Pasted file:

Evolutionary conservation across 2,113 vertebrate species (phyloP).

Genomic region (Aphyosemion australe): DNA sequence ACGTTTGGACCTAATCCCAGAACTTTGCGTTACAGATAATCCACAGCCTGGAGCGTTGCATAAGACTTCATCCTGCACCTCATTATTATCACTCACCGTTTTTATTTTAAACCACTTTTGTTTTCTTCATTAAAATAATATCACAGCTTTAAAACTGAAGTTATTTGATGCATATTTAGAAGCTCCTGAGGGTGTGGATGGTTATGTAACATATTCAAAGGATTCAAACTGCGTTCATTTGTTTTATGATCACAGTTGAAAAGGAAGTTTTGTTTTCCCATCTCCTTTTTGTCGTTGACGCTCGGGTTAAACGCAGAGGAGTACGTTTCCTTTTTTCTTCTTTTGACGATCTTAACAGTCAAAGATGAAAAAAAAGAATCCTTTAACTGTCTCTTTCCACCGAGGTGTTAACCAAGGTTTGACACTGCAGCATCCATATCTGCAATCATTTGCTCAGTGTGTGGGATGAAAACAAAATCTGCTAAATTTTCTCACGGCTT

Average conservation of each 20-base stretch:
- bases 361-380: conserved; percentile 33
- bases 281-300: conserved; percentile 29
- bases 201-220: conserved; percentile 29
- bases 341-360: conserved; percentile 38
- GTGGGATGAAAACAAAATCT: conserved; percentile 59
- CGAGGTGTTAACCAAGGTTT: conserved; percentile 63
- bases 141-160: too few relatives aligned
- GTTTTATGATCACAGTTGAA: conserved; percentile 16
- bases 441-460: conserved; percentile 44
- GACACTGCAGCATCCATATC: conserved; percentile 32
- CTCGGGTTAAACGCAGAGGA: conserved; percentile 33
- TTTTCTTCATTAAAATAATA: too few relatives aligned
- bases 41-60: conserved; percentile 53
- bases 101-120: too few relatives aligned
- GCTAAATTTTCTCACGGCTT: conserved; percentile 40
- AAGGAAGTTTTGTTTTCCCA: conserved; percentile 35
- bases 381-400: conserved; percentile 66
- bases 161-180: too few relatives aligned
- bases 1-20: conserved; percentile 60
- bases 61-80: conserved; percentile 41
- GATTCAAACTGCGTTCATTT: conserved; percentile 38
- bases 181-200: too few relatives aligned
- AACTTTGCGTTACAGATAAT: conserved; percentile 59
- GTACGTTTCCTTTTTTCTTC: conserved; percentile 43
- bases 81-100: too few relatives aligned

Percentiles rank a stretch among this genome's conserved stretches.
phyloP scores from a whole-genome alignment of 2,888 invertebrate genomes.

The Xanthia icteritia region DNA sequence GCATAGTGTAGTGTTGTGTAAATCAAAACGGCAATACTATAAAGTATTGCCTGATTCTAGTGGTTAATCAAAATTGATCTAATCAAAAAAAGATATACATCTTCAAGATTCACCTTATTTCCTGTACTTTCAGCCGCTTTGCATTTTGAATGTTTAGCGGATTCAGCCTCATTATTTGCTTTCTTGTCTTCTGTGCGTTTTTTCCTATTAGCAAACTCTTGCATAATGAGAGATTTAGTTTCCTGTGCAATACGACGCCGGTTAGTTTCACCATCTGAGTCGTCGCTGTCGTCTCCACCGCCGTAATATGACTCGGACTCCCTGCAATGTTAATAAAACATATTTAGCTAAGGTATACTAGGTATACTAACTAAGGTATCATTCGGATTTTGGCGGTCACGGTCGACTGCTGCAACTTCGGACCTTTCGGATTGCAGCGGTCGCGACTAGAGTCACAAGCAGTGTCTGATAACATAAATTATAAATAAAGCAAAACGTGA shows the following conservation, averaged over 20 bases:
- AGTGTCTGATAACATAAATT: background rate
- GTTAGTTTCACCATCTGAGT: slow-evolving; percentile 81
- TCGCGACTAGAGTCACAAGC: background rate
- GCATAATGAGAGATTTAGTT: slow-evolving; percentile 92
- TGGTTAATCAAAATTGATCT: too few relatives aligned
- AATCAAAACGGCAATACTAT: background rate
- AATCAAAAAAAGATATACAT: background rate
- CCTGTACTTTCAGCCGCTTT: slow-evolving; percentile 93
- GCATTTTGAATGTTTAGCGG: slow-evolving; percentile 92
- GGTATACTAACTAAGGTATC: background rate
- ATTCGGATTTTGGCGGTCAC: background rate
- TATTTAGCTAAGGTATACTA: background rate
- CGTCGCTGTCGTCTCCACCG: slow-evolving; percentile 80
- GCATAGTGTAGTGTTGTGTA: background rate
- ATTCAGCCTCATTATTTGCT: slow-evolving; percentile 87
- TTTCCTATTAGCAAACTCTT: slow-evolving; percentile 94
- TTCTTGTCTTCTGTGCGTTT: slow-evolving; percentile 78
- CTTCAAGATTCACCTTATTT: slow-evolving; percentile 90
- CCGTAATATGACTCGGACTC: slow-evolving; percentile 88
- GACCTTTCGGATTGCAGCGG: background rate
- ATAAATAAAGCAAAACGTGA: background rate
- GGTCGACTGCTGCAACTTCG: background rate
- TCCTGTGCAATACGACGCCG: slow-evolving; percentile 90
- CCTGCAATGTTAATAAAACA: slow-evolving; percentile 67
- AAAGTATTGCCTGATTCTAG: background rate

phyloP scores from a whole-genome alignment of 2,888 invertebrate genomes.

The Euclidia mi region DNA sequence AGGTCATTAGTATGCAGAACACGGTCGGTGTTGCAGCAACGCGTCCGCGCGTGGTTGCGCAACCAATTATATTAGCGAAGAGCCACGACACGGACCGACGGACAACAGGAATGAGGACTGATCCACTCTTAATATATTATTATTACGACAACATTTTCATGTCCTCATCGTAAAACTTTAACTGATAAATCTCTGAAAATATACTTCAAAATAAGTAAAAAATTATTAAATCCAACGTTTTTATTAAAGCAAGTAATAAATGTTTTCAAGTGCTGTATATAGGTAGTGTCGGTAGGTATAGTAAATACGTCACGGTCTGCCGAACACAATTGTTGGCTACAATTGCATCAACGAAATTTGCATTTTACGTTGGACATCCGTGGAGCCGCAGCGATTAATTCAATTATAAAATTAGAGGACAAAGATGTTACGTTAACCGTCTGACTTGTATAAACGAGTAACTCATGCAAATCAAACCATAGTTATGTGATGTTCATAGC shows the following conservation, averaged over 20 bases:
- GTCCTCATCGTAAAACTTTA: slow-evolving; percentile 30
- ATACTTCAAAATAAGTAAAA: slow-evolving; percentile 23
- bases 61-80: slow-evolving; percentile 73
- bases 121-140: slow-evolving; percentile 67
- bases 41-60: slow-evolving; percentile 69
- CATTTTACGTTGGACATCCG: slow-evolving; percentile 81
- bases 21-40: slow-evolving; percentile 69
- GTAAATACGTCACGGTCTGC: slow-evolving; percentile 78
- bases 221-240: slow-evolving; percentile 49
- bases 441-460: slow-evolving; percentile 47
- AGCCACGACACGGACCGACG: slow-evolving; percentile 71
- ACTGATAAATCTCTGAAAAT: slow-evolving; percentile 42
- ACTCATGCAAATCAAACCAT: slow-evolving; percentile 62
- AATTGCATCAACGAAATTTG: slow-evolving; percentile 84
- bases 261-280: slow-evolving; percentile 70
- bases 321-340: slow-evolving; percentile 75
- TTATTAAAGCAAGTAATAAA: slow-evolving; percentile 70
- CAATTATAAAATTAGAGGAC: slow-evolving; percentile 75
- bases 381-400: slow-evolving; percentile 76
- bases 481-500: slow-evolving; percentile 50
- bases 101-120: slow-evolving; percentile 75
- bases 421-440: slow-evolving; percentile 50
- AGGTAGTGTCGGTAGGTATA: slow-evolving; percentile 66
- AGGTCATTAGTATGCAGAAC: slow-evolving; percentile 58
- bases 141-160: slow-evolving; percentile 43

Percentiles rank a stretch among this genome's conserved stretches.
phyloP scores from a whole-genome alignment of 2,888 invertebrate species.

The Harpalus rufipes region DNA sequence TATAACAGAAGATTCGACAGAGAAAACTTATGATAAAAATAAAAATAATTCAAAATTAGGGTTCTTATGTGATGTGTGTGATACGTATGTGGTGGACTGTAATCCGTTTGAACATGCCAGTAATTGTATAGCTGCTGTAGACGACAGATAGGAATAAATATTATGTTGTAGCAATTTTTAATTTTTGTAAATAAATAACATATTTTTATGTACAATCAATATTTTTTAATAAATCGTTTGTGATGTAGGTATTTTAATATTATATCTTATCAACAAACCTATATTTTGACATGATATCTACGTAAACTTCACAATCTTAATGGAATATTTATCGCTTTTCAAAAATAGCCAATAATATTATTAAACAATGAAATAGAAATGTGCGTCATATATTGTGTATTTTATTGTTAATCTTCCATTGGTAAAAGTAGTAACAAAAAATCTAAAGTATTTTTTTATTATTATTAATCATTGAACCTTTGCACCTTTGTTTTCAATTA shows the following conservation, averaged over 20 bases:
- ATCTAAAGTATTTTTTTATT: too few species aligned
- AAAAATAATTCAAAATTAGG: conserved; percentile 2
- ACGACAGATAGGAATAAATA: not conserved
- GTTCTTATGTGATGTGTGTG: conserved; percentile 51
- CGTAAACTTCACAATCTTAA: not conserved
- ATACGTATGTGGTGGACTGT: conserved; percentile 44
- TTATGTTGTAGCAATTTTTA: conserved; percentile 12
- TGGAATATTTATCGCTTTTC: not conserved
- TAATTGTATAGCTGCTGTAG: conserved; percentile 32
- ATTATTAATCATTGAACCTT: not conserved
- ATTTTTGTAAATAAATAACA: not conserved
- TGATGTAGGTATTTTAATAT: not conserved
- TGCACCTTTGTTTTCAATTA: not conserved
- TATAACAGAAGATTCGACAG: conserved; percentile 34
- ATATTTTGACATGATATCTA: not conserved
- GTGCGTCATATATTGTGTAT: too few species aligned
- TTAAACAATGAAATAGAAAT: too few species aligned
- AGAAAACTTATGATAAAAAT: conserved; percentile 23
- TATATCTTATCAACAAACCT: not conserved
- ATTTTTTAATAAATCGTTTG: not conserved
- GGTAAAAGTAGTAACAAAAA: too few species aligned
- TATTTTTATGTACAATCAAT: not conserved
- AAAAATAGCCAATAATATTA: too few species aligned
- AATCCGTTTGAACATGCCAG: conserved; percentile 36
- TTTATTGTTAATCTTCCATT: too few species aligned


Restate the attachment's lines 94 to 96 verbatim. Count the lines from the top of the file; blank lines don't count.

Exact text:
- TGGAATATTTATCGCTTTTC: not conserved
- TAATTGTATAGCTGCTGTAG: conserved; percentile 32
- ATTATTAATCATTGAACCTT: not conserved